The biggest waterfall in the world is underwater. It’s located between Iceland and Greenland. This waterfall, called the Denmark Strait Cataract, is over three kilometers high and has a flow of cold, dense water of over three million cubic meters per second. This huge current starts in the Arctic, where the surface water cools, gains density, and sinks. Then, it makes its way to lower latitudes, following the topography of the seabed. The submarine relief of the Denmark Strait makes this bottom current speed up and overflow in the form of an underwater waterfall until it reaches the great troughs of the northern Atlantic Ocean.
This event is important for the Atlantic thermohaline circulation, which affects the global climate. It’s also key to the functioning of the deep-sea ecosystems in the area. Scientists have studied this dense water overflow, but there are still important things that they don’t know. These things will be studied during the FAR-DWO oceanographic campaign, which will take place from July 19 to August 12. The research will be done aboard the oceanographic ship Sarmiento de Gamboa, and it will be led by Professors David Amblàs and Anna Sanchez-Vidal from the Consolidated Research Group on Marine Geosciences of the Faculty of Earth Sciences of the University of Barcelona (GRCGM-UB).
Exploring the lesser-known side of the Denmark Strait undersea waterfall
David Amblàs and Anna Sanchez-Vidal, members of the Department of Earth and Ocean Dynamics at UB, say that the large underwater waterfall has been studied before, but FAR-DWO aims to explore unknown aspects. The study will focus on its ability to transport sediments, alter relief, and how topography affects its propagation. FAR-DWO will analyze hydrographic and sedimentological variability by sampling and observing the water column and sediment. Two instrumented lines will be deployed at great depth and record current information for a year. The data will be recovered in September 2024.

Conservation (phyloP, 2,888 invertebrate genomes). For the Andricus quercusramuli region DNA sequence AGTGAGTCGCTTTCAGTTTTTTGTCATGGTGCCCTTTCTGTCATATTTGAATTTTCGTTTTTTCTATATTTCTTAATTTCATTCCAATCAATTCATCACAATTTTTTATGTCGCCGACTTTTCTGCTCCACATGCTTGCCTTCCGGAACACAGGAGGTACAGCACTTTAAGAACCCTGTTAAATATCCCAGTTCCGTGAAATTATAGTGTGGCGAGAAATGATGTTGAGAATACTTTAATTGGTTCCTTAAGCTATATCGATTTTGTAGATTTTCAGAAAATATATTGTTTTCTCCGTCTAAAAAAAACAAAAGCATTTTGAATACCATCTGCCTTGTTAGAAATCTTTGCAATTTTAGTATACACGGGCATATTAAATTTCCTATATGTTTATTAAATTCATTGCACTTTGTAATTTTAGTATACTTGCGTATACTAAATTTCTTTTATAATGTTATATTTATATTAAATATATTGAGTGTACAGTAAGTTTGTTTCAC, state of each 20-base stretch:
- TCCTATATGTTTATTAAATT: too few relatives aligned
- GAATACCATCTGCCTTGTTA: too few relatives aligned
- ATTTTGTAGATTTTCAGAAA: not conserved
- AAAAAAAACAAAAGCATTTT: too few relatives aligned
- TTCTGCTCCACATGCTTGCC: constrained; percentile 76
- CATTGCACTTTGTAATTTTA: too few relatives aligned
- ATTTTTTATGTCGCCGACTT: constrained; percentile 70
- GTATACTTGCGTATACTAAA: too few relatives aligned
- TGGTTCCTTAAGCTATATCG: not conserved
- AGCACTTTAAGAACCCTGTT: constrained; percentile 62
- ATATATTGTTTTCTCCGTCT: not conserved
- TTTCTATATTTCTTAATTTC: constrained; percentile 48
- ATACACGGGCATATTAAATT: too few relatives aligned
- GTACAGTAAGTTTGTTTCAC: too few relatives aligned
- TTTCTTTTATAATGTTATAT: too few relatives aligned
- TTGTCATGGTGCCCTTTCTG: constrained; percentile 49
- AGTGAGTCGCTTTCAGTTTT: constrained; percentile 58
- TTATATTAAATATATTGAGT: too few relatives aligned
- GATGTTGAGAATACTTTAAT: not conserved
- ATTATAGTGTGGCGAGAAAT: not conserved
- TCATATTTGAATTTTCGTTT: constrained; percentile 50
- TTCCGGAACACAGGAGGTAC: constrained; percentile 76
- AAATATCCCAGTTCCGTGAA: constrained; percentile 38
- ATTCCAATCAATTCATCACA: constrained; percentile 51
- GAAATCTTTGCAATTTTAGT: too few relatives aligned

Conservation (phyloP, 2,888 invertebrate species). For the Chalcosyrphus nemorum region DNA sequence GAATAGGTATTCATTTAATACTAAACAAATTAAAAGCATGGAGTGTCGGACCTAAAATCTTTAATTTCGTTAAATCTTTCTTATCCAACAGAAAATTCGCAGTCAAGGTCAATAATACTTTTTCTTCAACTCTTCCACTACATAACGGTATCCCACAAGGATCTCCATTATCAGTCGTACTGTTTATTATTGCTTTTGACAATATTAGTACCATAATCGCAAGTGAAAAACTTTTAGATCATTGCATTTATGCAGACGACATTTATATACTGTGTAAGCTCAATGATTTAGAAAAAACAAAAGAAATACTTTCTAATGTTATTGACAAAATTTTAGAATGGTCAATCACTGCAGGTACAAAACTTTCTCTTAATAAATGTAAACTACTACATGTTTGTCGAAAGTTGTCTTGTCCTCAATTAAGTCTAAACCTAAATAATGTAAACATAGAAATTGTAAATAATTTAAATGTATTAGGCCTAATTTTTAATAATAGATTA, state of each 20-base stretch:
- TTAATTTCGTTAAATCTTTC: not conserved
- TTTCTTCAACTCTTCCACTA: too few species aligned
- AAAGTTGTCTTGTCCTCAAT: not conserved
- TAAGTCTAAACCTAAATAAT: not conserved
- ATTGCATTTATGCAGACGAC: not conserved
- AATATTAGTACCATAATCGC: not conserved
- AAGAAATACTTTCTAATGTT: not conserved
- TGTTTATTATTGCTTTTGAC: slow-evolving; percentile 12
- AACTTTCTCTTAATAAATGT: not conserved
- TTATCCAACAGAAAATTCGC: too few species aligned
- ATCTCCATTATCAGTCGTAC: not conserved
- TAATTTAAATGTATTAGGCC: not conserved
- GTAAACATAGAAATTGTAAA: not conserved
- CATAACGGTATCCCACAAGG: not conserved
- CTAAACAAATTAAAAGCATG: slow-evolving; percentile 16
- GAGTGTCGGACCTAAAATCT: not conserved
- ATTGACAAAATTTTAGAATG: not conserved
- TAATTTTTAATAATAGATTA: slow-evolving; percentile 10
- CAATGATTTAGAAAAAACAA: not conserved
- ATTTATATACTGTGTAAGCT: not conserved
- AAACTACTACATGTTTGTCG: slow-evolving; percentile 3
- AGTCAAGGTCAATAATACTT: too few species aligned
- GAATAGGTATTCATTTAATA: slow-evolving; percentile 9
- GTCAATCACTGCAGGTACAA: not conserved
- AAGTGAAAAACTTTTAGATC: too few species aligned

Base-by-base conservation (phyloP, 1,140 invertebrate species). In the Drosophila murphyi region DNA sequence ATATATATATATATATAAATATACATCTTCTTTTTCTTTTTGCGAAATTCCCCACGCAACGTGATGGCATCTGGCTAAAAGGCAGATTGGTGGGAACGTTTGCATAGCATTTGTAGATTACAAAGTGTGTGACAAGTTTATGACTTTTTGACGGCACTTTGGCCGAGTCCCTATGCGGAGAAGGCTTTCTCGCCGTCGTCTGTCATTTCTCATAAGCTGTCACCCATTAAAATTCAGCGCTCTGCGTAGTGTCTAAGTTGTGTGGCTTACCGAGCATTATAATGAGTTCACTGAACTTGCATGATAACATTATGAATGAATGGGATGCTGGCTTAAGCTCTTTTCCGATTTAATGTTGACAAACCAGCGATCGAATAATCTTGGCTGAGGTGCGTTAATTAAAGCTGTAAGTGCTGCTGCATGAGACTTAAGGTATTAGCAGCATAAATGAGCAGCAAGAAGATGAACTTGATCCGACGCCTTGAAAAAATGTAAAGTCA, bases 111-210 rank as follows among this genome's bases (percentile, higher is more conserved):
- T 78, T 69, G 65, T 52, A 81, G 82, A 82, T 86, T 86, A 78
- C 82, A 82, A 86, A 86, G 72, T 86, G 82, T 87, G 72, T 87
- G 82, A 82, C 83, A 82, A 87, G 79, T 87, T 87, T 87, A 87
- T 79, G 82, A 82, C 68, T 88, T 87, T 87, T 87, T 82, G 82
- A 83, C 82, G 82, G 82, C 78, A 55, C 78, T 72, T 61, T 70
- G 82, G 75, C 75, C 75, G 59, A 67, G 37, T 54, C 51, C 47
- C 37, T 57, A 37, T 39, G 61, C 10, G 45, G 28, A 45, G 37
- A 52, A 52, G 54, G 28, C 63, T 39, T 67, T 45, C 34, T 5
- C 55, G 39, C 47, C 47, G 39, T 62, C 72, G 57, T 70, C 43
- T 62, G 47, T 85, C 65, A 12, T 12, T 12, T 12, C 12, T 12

A phenomenon described extensively and pioneeringly in the north of the Catalan coast
Underwater waterfalls are one of the most interesting things in the study of oceans. Scientists didn’t know how they affected the seafloor until a group of researchers from GRCGM-UB wrote about them in a scientific paper in 2006. Since then, the GRCGM-UB has been a leader in studying these waterfalls and uses special instruments like sediment traps, current meters, and temperature sensors. These waterfalls happen a lot in the Arctic and Antarctic regions. These areas are important because they produce most of the dense water in the ocean, which flows into the deep parts of the ocean. David Amblàs says it is like a heart pumping cold water into the deep ocean.
How does climate change affect undersea waterfalls?
Submarine waterfalls are being affected by global change, and scientists have noticed this in several areas. For example, the number of tramontane days in winter has decreased in the Gulf of Lion and north of the Catalan coast, causing a weakening of this oceanographic process. This is important because it helps regulate the climate and has a significant impact on deep ecosystems.
In polar areas, there is more freshwater and less sea ice formation, which means less dense water moving towards lower latitudes. This affects the global ocean circulation and is a concern for scientists.
In-Article Image CreditsLocation of the Denmark Strait via Wikimedia Commons with usage type - Creative Commons License. August 1, 2023
the Denmark Strait, southward-flowing frigid water from the Nordic Seas meets warmer water from the Irminger Sea via NOAA with usage type - Public Domain
Denmark Strait cataract underwater waterfall via GRCGM-UB with usage type - News Release Media
Featured Image CreditDenmark Strait cataract underwater waterfall via GRCGM-UB with usage type - News Release Media